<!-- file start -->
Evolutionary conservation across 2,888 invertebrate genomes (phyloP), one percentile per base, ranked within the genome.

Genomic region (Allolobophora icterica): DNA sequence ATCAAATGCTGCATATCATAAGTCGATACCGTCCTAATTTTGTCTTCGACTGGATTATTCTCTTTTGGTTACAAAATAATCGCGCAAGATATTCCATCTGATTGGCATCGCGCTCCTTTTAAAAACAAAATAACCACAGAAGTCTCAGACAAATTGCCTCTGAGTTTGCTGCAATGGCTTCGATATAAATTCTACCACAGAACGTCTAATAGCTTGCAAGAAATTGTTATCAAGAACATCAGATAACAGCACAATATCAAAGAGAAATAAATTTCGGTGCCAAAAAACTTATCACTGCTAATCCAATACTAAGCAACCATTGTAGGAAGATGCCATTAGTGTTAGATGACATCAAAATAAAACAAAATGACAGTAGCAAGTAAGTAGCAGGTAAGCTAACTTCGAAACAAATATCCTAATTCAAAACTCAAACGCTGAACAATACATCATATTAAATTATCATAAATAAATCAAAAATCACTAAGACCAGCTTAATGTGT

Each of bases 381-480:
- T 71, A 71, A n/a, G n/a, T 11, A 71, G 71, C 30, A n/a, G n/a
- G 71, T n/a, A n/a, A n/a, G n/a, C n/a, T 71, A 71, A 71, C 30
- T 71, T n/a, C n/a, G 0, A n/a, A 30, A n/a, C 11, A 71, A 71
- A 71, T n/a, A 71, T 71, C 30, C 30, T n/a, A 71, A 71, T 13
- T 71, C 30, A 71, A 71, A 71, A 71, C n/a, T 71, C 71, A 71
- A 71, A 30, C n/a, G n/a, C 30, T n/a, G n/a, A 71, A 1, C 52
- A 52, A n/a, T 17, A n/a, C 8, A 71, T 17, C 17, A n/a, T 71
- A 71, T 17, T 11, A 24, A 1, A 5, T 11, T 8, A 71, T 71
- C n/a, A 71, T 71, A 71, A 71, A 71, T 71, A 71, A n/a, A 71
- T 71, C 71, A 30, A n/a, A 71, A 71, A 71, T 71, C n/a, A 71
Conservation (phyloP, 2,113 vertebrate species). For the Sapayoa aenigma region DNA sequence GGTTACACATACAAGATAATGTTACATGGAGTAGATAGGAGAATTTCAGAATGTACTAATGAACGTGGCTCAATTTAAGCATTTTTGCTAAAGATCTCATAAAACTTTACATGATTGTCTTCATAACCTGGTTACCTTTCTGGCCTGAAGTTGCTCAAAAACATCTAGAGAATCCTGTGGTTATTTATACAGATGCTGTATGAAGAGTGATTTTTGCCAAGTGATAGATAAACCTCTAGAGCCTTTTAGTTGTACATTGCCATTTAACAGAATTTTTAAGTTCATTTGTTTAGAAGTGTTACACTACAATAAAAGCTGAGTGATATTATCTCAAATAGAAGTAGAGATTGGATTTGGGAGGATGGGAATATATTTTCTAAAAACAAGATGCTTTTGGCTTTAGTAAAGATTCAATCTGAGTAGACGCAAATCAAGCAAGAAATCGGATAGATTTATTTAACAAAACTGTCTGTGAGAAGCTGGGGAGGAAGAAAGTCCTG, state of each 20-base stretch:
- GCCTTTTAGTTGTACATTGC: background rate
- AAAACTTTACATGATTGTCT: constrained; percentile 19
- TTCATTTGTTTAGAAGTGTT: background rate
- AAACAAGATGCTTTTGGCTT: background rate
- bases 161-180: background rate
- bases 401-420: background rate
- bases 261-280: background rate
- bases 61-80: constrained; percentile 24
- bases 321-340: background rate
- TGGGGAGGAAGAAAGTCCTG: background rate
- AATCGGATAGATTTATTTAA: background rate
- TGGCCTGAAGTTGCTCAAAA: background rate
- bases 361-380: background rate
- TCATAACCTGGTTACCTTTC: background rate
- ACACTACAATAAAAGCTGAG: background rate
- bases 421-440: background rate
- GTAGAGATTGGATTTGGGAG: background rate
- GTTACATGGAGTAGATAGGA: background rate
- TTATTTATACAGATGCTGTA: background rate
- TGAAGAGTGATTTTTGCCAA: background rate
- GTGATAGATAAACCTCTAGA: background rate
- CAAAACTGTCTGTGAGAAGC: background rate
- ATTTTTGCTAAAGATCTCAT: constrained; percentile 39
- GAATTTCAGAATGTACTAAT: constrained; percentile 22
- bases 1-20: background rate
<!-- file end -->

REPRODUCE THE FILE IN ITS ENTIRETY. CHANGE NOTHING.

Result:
Evolutionary conservation across 2,888 invertebrate genomes (phyloP), one percentile per base, ranked within the genome.

Genomic region (Allolobophora icterica): DNA sequence ATCAAATGCTGCATATCATAAGTCGATACCGTCCTAATTTTGTCTTCGACTGGATTATTCTCTTTTGGTTACAAAATAATCGCGCAAGATATTCCATCTGATTGGCATCGCGCTCCTTTTAAAAACAAAATAACCACAGAAGTCTCAGACAAATTGCCTCTGAGTTTGCTGCAATGGCTTCGATATAAATTCTACCACAGAACGTCTAATAGCTTGCAAGAAATTGTTATCAAGAACATCAGATAACAGCACAATATCAAAGAGAAATAAATTTCGGTGCCAAAAAACTTATCACTGCTAATCCAATACTAAGCAACCATTGTAGGAAGATGCCATTAGTGTTAGATGACATCAAAATAAAACAAAATGACAGTAGCAAGTAAGTAGCAGGTAAGCTAACTTCGAAACAAATATCCTAATTCAAAACTCAAACGCTGAACAATACATCATATTAAATTATCATAAATAAATCAAAAATCACTAAGACCAGCTTAATGTGT

Each of bases 381-480:
- T 71, A 71, A n/a, G n/a, T 11, A 71, G 71, C 30, A n/a, G n/a
- G 71, T n/a, A n/a, A n/a, G n/a, C n/a, T 71, A 71, A 71, C 30
- T 71, T n/a, C n/a, G 0, A n/a, A 30, A n/a, C 11, A 71, A 71
- A 71, T n/a, A 71, T 71, C 30, C 30, T n/a, A 71, A 71, T 13
- T 71, C 30, A 71, A 71, A 71, A 71, C n/a, T 71, C 71, A 71
- A 71, A 30, C n/a, G n/a, C 30, T n/a, G n/a, A 71, A 1, C 52
- A 52, A n/a, T 17, A n/a, C 8, A 71, T 17, C 17, A n/a, T 71
- A 71, T 17, T 11, A 24, A 1, A 5, T 11, T 8, A 71, T 71
- C n/a, A 71, T 71, A 71, A 71, A 71, T 71, A 71, A n/a, A 71
- T 71, C 71, A 30, A n/a, A 71, A 71, A 71, T 71, C n/a, A 71
Conservation (phyloP, 2,113 vertebrate species). For the Sapayoa aenigma region DNA sequence GGTTACACATACAAGATAATGTTACATGGAGTAGATAGGAGAATTTCAGAATGTACTAATGAACGTGGCTCAATTTAAGCATTTTTGCTAAAGATCTCATAAAACTTTACATGATTGTCTTCATAACCTGGTTACCTTTCTGGCCTGAAGTTGCTCAAAAACATCTAGAGAATCCTGTGGTTATTTATACAGATGCTGTATGAAGAGTGATTTTTGCCAAGTGATAGATAAACCTCTAGAGCCTTTTAGTTGTACATTGCCATTTAACAGAATTTTTAAGTTCATTTGTTTAGAAGTGTTACACTACAATAAAAGCTGAGTGATATTATCTCAAATAGAAGTAGAGATTGGATTTGGGAGGATGGGAATATATTTTCTAAAAACAAGATGCTTTTGGCTTTAGTAAAGATTCAATCTGAGTAGACGCAAATCAAGCAAGAAATCGGATAGATTTATTTAACAAAACTGTCTGTGAGAAGCTGGGGAGGAAGAAAGTCCTG, state of each 20-base stretch:
- GCCTTTTAGTTGTACATTGC: background rate
- AAAACTTTACATGATTGTCT: constrained; percentile 19
- TTCATTTGTTTAGAAGTGTT: background rate
- AAACAAGATGCTTTTGGCTT: background rate
- bases 161-180: background rate
- bases 401-420: background rate
- bases 261-280: background rate
- bases 61-80: constrained; percentile 24
- bases 321-340: background rate
- TGGGGAGGAAGAAAGTCCTG: background rate
- AATCGGATAGATTTATTTAA: background rate
- TGGCCTGAAGTTGCTCAAAA: background rate
- bases 361-380: background rate
- TCATAACCTGGTTACCTTTC: background rate
- ACACTACAATAAAAGCTGAG: background rate
- bases 421-440: background rate
- GTAGAGATTGGATTTGGGAG: background rate
- GTTACATGGAGTAGATAGGA: background rate
- TTATTTATACAGATGCTGTA: background rate
- TGAAGAGTGATTTTTGCCAA: background rate
- GTGATAGATAAACCTCTAGA: background rate
- CAAAACTGTCTGTGAGAAGC: background rate
- ATTTTTGCTAAAGATCTCAT: constrained; percentile 39
- GAATTTCAGAATGTACTAAT: constrained; percentile 22
- bases 1-20: background rate